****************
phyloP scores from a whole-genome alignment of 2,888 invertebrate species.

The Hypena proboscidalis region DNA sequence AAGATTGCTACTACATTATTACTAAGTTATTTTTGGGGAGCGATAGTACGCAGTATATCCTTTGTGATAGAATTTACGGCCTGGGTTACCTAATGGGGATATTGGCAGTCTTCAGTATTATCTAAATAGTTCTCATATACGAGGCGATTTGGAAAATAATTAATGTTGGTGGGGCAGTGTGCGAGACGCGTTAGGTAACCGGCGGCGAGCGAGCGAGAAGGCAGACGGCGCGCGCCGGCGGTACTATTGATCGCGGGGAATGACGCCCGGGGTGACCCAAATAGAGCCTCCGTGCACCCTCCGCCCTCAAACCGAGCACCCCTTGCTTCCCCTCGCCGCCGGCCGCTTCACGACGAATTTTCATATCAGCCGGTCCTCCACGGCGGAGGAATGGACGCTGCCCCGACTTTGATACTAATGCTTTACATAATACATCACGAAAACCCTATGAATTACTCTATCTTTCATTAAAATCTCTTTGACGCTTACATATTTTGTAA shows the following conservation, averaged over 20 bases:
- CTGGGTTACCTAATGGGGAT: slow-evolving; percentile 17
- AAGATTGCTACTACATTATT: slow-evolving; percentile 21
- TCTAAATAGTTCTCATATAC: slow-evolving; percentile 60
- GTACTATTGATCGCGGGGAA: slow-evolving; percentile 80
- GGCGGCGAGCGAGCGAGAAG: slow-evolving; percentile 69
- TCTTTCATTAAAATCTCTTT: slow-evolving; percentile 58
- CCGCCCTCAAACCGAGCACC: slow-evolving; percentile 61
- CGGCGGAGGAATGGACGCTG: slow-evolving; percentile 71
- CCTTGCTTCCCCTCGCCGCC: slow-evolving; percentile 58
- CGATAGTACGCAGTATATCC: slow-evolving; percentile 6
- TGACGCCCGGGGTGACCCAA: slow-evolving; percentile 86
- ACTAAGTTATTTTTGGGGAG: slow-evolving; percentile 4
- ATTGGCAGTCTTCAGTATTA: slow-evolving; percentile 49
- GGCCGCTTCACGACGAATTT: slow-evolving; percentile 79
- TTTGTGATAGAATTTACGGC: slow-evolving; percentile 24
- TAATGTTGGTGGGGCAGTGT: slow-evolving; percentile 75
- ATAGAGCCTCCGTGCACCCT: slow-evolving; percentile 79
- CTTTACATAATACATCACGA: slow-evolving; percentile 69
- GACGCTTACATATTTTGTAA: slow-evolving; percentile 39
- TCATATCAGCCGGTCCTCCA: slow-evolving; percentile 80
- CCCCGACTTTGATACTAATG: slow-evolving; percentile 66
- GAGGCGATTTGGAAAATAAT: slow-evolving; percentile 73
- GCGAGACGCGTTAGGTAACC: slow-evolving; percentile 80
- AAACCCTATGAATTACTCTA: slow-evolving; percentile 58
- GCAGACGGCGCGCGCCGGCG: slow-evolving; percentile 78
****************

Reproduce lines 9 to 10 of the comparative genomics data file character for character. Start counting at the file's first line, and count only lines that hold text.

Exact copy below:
- CCGCCCTCAAACCGAGCACC: slow-evolving; percentile 61
- CGGCGGAGGAATGGACGCTG: slow-evolving; percentile 71